As Hurricane Sandy ripped across the East Coast yesterday, leaving behind a trail of damaged homes and wrecked commercial space, the rebuilding process should to be long and vast. As a result, major home improvement retailers like The Home Depot, Inc. (NYSE:HD) and Lowe’s Companies, Inc. (NYSE:LOW) should benefit from a surge in materials purchases as individuals and companies embark on the rebuilding process over the next few months.
Even without the upcoming surge in sales due to Hurricane Sandy, Home Depot is expected to grow revenue 4.6% this year. The increase comes from a net addition of ten stores and international store openings. Lowe’s is also expected to open a net ten stores, but saw its fiscal year 2012 comp sales come in flat. Being the leaders in building materials and home improvement, both companies are expected to grow EPS at 15% annually over the next five years, and both companies pay a dividend that yields around 2%. The big headwind for the companies will be a potential longer than expected recovery in the housing market. Yet low interest rates should help support home remodeling efforts over the long term; see our previous Lowe’s v. Home Depot battle analysis.
Other key companies that could see sales benefits as individuals look to recover from Hurricane Sandy are Target Corporation (NYSE:TGT), Wal-Mart Stores, Inc. (NYSE:WMT) and Lumber Liquidators Holdings Inc (NYSE:LL).
We see Target’s initiatives to adapt to a changing consumer preference as positives for the long term growth prospects of the company. This includes selling off its $5.9 billion credit receivables portfolio to TD Bank. The company’s same store sales continue to grow, up 2.1% in September, and its food sales grew the fastest of all the segments. The company’s remodeling of stores and introduction of its PFresh format, which adds fresh foods to Target stores, have increased the frequency of customer visits quite significantly.
We see Wal-Mart’s stock as cheaper and safer than bonds at this point. Revenues are expected to be up 5.5% in 2012, driven by international growth of 8%. The company is also continuing to grow store count and global square footage, expected to be up 3.6% this year. The company’s diverse product mix and vast geographical coverage has allowed it to outperform year to date, up 25%.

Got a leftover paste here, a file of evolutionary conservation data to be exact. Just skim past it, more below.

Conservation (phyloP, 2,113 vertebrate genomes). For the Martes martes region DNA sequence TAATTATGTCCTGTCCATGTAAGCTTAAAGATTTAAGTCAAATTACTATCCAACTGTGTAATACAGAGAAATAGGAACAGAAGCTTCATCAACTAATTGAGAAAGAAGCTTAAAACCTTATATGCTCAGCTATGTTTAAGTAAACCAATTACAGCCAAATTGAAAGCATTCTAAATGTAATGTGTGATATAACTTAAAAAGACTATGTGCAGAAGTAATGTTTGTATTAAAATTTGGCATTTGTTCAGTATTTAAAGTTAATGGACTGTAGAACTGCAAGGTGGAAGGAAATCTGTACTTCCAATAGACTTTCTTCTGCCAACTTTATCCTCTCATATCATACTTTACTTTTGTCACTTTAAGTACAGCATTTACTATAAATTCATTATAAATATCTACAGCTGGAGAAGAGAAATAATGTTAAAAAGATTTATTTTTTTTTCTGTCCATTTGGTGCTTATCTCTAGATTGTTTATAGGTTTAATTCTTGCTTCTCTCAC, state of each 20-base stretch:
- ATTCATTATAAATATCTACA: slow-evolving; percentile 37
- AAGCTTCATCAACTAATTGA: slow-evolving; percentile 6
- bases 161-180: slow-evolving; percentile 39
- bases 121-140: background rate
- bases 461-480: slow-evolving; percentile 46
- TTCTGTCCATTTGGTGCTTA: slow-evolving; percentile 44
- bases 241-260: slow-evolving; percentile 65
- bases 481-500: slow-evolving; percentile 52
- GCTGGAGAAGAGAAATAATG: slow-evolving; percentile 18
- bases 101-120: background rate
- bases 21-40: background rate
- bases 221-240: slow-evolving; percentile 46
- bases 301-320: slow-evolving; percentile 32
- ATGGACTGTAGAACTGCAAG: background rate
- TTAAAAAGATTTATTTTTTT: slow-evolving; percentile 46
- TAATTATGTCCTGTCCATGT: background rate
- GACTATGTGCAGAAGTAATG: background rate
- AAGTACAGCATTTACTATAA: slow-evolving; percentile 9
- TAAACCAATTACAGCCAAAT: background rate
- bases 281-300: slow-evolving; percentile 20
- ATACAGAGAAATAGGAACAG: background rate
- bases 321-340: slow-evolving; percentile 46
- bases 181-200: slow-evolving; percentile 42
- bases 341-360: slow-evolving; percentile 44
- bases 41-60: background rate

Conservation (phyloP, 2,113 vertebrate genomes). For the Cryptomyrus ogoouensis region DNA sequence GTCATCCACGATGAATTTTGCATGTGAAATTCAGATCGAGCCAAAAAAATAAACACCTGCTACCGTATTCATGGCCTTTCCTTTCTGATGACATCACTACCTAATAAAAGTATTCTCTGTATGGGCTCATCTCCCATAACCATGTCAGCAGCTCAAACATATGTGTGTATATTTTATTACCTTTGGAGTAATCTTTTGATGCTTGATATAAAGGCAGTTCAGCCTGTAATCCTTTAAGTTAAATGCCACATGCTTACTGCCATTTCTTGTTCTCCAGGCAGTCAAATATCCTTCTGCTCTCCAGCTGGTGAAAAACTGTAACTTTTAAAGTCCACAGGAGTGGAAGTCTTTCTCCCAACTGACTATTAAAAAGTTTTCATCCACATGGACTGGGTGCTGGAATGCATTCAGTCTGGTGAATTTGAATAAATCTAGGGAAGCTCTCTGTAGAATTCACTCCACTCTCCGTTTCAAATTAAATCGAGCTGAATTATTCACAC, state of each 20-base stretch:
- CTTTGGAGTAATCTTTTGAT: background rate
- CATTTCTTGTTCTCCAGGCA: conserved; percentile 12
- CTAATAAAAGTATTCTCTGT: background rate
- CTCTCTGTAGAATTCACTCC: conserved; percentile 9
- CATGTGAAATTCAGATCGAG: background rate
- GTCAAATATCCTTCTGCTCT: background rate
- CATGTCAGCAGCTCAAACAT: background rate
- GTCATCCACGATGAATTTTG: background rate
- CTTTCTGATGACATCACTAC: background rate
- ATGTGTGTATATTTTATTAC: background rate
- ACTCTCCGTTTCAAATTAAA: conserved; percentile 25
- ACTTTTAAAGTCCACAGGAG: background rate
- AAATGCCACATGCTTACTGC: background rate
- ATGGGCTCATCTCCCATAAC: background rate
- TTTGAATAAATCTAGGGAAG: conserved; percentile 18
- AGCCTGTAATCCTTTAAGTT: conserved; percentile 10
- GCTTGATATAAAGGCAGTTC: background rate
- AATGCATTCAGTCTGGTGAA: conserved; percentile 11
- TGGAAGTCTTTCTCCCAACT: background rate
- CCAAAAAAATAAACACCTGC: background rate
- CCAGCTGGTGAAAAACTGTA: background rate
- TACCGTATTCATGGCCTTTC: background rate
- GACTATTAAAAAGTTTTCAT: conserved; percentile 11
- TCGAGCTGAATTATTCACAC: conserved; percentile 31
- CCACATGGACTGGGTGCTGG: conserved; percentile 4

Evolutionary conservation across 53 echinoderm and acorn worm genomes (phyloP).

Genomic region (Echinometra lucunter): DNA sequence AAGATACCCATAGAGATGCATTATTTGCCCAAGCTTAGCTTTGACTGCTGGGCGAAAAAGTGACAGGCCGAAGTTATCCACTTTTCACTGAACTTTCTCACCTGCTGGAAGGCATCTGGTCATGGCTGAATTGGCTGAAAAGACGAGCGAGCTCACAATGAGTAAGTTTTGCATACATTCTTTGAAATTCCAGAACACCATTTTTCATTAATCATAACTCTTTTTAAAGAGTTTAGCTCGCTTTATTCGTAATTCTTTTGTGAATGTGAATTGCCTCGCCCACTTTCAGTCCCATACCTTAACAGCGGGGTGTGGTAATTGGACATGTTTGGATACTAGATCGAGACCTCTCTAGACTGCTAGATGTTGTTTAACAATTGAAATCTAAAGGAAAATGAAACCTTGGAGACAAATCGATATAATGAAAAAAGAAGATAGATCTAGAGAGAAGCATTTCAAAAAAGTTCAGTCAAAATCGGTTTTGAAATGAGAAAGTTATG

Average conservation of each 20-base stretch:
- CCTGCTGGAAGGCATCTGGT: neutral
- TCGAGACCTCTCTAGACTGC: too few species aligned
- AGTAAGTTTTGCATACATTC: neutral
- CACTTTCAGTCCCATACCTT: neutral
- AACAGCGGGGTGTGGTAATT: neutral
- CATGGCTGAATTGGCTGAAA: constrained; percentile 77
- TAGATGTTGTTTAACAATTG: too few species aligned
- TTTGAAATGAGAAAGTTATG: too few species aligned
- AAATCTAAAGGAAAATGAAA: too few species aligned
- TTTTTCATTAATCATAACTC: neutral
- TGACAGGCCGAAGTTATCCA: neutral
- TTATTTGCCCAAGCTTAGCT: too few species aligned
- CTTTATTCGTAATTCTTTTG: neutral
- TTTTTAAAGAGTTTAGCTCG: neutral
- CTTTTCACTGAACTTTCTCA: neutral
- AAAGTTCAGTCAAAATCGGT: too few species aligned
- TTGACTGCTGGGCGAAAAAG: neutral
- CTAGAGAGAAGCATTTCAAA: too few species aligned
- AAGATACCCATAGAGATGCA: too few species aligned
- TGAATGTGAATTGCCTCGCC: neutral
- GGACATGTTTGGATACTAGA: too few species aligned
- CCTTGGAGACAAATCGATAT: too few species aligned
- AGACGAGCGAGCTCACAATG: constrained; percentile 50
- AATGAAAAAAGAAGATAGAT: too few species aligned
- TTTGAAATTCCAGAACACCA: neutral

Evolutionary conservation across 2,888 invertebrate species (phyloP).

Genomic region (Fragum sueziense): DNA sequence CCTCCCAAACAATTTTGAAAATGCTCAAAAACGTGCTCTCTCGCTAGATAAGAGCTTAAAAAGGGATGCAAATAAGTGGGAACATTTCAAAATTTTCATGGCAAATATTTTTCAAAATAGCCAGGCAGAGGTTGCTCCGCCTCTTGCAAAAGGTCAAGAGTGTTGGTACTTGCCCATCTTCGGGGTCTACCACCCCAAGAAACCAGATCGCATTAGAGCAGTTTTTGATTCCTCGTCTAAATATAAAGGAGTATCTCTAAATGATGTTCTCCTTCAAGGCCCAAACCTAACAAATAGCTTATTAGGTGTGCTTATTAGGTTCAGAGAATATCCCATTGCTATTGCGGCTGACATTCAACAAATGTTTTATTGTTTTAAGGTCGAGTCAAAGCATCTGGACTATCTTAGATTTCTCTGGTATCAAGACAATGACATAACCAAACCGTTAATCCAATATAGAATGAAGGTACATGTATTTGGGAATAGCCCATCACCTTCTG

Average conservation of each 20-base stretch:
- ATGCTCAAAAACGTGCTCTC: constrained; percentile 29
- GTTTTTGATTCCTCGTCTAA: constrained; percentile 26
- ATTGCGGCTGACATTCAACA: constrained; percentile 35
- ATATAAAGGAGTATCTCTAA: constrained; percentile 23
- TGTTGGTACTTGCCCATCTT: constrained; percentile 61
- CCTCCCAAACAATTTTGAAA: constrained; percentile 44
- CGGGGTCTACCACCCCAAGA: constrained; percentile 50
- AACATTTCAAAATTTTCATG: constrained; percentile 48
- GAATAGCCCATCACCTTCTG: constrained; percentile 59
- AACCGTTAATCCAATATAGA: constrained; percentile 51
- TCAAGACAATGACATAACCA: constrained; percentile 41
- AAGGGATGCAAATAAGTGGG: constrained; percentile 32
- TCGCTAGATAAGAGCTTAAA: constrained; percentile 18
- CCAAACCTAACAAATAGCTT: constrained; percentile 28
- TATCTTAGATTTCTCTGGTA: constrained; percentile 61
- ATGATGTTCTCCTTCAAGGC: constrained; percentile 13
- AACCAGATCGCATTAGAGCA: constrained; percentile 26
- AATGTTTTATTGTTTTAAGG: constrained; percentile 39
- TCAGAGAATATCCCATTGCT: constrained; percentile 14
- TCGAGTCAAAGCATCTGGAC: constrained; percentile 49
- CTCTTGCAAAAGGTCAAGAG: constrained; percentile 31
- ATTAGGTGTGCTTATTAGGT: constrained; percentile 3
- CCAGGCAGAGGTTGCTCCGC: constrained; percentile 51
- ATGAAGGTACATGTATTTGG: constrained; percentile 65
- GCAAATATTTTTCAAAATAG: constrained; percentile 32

Lumber Liquidators trades at a P/E of 35x, a bit high on a peer basis, but in line for the company on historical P/E basis. The company recently posted 3Q EPS that beat consensus estimates handily, by over 30%. The company also increased EPS guidance for 2012 to $1.53-$1.59, from previous guidance of $1.30-$1.42. Lumber Liquidators should get a further boost from the upcoming surge in re-construction from the damage caused by Hurricane Sandy. Regardless, the company plans to open 23-25 new stores and grow same-store sales in the mid- to high-single digits next year.
Looking at the top fund owners for both Home Depot and Lowe’s, the interest by funds was more prominent in Lowe’s. Home Depot saw its top fund owner Columbus Circle Investors dumping 20% of its 1Q stake, as well as its second largest fund owner, First Eagle Investment Management, dump 35%. Lowe’s, meanwhile, got votes of confidence from John Griffin and Partner Fund Management, upping their 1Q stakes 11% and 321% respectively; check out all the funds owning Lowe’s.
Although we believe that both companies will benefit from the upcoming surge in building materials purchases, Lowe’s wins the fund interest battle and also the valuation battle. Lowe’s and Home Depot trade neck-and-neck on a P/E basis, at 21x and 22x, respectively, yet Lowe’s trades at a big discount on a P/S basis. Lowe’s trades at a P/S of 0.7x, while Home Depot is at 1.3x. If we had to choose one, Lowe’s – one of the top ten service stocks loved by hedge funds – would be our top pick. Additionally, we are also intrigued by the potential benefits for Target and Wal-Mart and would be interested in owning either.